“Finally, we have copied the Chinese. If anybody dares question the  real 27 % emissions increase we will just point out we are poor, have a growing population,  and want to be rich just like everybody else. And we know this is good for our economy, good for our health and good for our future."

A Paris accord, if achieved, would mark the first climate agreement to include developed and developing countries alike, not just wealthier nations.  The plan Waziria submitted is not legally binding, but the government is committed to following it as long as the needed financing is offered by rich nations.

President Obombo has faced very partisan opposition from the Senator Bala faction in Congress. But he is really good at using his executive authority to sidestep them. To show rich nations Waziria will follow through, and secure those loans, he has already proposed tighter fuel economy standards for the bus lines running between Kumbasi and New Yolo, and achieved some methane emissions reductions by forcing the Kuilú River Delta farming cooperatives to  fill in their rice fields and grow tulips, which he hopes will allow flower exports to Europe, the USA, and Canada. 

Waziria´s Kuilú River Delta farmers have been 
forced to fill their rice fields to reduce methane 
 emissions.  Today they plant tulips, intended for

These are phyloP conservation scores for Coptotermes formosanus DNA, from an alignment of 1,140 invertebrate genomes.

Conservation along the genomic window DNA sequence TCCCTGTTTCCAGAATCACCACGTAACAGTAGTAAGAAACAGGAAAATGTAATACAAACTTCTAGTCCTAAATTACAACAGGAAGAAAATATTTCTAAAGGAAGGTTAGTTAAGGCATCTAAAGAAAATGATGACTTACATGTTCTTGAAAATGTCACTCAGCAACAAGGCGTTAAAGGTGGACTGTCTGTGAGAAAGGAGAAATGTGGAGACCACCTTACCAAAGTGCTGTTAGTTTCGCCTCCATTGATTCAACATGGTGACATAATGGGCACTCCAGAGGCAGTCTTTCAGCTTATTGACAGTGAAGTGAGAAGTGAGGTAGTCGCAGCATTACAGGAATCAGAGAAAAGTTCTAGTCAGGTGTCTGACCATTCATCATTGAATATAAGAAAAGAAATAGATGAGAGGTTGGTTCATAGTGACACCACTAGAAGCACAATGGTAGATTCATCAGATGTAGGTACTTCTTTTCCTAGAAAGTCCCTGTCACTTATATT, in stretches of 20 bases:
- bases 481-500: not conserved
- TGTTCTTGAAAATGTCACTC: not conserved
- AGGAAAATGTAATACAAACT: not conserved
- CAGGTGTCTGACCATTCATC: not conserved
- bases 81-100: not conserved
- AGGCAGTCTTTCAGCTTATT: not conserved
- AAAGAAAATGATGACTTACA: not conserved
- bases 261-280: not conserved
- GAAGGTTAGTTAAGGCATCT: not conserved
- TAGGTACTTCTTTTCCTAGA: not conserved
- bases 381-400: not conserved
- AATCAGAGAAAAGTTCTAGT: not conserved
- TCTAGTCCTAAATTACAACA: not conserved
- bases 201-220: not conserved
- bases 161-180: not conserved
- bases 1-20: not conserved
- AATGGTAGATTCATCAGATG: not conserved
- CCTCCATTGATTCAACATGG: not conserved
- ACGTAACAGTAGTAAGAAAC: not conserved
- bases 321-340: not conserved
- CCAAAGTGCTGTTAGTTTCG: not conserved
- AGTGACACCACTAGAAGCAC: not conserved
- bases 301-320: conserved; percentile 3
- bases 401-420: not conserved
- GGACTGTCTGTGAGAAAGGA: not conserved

the European, USA, and Canadian flower markets 

The president thinks nations will want to sign a non-binding accord in Paris, and this would not require ratification by the Senate, because it´s meaningless. But President Obombo and government ministers are very enthusiastic about  climate change.  They explain those loans represent a huge boost for national security and the nations’ future economic development.  

“We have a huge challenge. I realize the delta farmers feel tulips won´t be as profitable as rice, and the Kuilú project will require we level 9 villages, but we have to show our firm commitment” Obombo said. He also reminded Wazirians that Dr.  Michael Mann, the famous climate expert, wrote in December 2014 that “warming has already caused sea levels to rise about 8 inches (note: 20 cm) since the 1880s”.  

Senator Bala has voiced opposition to President Obombo's actions, declaring "Our international partners will not show up with the cash, President Obombo is on a fool´s errand if he thinks they will finance a hydropower project and the ethanol business in Waziria. Rich nations are controlled by a confederacy of dunces, they only want us to build solar power and wind turbine plants to make us import Chinese manufactured goods. They have been bribed by Chinese solar and wind turbine corporations".

Senator Bala, who has contested the rich nations´ commitment to provide the climate fighting money, said  Waziria would get more money if it accepted an offer by Sheldon Adelson to build the “Kumbasivegas” $15 billion USD super casino and hotel development.  Senator Bala believes this project could be realized in exchange for Waziria accepting the  transfer of three hundred thousand Palestinians to the Kuilú River delta plantations.

Additional References:






No hay comentarios:

Publicar un comentario en la entrada